Kefauver spoke up. He pointed to one of the covers, from an issue of “Crime SuspenStories,” on display in the hearing room.
KEFAUVER: Here is your May 22 issue. This seems to be a man with a bloody axe holding a woman’s head up which has been severed from her body. Do you think that is in good taste?
GAINES: Yes, sir, I do, for the cover of a horror comic. A cover in bad taste, for example, might be defined as holding the head a little higher so that the neck could be seen dripping blood from it, and moving the body over a little further so that the neck of the body could be seen to be bloody.
KEFAUVER: You have blood coming out of her mouth.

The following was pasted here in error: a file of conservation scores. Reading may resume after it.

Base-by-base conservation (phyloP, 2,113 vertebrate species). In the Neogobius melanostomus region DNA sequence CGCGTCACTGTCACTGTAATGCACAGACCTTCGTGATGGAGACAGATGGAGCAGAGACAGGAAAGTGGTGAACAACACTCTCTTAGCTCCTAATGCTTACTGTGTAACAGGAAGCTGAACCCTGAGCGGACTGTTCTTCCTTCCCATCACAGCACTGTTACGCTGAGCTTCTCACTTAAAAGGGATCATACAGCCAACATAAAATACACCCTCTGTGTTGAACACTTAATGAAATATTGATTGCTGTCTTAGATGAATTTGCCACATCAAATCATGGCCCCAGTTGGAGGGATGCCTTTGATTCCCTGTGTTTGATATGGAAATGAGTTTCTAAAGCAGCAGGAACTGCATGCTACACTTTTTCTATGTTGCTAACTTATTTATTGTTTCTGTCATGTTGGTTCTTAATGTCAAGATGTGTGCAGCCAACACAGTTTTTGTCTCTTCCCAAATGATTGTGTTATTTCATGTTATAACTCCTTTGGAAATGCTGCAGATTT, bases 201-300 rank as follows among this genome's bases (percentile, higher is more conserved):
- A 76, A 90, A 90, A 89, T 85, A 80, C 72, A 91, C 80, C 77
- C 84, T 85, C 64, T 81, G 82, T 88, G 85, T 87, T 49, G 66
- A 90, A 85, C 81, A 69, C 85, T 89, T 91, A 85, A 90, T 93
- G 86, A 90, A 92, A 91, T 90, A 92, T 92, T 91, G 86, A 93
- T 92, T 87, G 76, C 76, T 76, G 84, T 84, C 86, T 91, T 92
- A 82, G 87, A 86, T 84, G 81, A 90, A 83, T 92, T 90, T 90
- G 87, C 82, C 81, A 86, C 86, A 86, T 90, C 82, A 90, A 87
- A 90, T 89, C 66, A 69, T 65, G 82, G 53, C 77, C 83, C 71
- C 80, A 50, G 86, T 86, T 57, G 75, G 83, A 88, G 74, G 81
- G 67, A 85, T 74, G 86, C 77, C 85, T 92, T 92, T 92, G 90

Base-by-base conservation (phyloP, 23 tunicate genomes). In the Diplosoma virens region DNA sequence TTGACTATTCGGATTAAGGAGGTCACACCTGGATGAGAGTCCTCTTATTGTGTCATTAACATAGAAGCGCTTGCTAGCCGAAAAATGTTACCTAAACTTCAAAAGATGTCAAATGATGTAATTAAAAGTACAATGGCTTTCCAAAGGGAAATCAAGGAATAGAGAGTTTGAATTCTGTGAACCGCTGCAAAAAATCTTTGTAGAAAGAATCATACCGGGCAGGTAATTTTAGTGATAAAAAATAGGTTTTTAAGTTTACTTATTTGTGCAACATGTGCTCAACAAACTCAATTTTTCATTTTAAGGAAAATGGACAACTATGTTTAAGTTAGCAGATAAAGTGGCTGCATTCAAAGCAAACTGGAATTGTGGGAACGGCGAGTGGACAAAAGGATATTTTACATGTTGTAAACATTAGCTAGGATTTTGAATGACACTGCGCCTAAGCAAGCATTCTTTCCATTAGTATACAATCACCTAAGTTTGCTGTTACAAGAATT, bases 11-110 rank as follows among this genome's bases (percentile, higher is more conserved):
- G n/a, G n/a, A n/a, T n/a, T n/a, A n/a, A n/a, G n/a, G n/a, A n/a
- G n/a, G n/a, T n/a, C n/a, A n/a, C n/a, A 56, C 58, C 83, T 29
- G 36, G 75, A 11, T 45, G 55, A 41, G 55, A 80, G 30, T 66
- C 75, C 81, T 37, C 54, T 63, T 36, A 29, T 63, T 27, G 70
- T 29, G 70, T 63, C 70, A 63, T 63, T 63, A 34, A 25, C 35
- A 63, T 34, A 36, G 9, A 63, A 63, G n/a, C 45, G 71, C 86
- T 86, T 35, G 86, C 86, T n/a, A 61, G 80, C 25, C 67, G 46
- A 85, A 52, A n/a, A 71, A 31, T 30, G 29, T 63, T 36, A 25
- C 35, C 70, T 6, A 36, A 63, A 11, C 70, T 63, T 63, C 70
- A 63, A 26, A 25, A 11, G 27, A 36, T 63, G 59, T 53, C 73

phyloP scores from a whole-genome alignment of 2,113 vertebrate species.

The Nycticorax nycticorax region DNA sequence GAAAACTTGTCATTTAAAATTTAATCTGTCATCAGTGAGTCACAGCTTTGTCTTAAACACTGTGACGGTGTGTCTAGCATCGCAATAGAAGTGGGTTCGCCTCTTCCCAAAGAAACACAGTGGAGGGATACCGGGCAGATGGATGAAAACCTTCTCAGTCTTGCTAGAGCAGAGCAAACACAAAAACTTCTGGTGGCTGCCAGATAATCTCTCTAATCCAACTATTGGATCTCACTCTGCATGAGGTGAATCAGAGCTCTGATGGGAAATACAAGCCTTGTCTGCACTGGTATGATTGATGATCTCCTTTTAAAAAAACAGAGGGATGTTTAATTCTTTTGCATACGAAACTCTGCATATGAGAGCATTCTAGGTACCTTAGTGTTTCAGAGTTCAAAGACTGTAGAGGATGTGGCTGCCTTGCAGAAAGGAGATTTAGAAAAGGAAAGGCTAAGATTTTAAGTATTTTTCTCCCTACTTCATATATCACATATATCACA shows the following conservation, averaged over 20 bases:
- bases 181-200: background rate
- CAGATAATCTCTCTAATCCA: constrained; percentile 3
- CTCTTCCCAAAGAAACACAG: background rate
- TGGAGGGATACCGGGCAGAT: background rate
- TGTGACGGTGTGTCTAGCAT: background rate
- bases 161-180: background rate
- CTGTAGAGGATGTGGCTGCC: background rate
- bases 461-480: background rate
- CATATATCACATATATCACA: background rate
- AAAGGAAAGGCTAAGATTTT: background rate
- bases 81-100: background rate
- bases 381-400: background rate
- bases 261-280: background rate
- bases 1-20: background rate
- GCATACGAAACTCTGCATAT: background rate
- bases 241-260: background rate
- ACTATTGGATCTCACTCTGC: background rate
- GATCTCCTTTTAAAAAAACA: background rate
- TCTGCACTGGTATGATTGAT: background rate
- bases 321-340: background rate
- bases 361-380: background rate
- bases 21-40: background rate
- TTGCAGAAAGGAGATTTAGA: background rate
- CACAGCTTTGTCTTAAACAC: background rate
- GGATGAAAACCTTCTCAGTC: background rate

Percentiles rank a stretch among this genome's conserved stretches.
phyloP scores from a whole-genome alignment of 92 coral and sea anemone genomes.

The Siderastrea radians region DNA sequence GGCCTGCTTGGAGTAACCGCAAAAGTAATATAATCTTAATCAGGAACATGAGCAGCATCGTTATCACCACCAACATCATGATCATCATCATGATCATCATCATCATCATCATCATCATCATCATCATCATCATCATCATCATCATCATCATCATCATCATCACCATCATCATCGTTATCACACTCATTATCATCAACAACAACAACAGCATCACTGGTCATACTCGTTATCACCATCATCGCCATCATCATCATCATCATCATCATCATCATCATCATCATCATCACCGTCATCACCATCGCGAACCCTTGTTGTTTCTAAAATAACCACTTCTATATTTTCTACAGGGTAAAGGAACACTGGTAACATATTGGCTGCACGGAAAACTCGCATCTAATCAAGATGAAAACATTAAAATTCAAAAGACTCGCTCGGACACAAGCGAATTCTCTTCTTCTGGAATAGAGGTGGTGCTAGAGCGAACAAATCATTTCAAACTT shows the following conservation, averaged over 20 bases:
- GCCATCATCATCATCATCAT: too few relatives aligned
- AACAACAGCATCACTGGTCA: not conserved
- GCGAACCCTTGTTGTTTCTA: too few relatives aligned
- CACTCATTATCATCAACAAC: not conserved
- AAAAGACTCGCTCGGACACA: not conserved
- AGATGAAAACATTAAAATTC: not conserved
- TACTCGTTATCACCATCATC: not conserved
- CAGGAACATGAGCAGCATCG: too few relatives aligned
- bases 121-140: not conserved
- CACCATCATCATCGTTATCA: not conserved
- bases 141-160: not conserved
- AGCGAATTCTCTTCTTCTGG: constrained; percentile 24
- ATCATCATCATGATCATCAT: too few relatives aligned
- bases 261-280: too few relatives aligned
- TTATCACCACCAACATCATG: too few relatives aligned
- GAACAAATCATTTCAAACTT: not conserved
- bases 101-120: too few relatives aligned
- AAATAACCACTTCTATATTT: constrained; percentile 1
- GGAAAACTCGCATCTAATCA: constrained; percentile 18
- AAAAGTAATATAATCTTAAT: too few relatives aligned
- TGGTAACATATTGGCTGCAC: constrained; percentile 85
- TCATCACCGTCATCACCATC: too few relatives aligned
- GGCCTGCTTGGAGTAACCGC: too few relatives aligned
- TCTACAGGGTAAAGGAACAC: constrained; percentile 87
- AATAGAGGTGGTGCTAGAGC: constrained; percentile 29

GAINES: A little.
As Gaines must have realized too late, it was absurd to defend comic-book art by a standard of good taste. Disrespect for good taste was one of the chief attractions comic books had for pre-adolescents. Grossness is a hot commodity in the ten-to-fourteen demographic. Gaines, Feldstein, and Kurtzman were justifiably proud of their ability to reach that market with a superior gross-out product. That’s what Gaines, in his post-amphetamine fog, meant by “good taste.” It’s not what most people mean.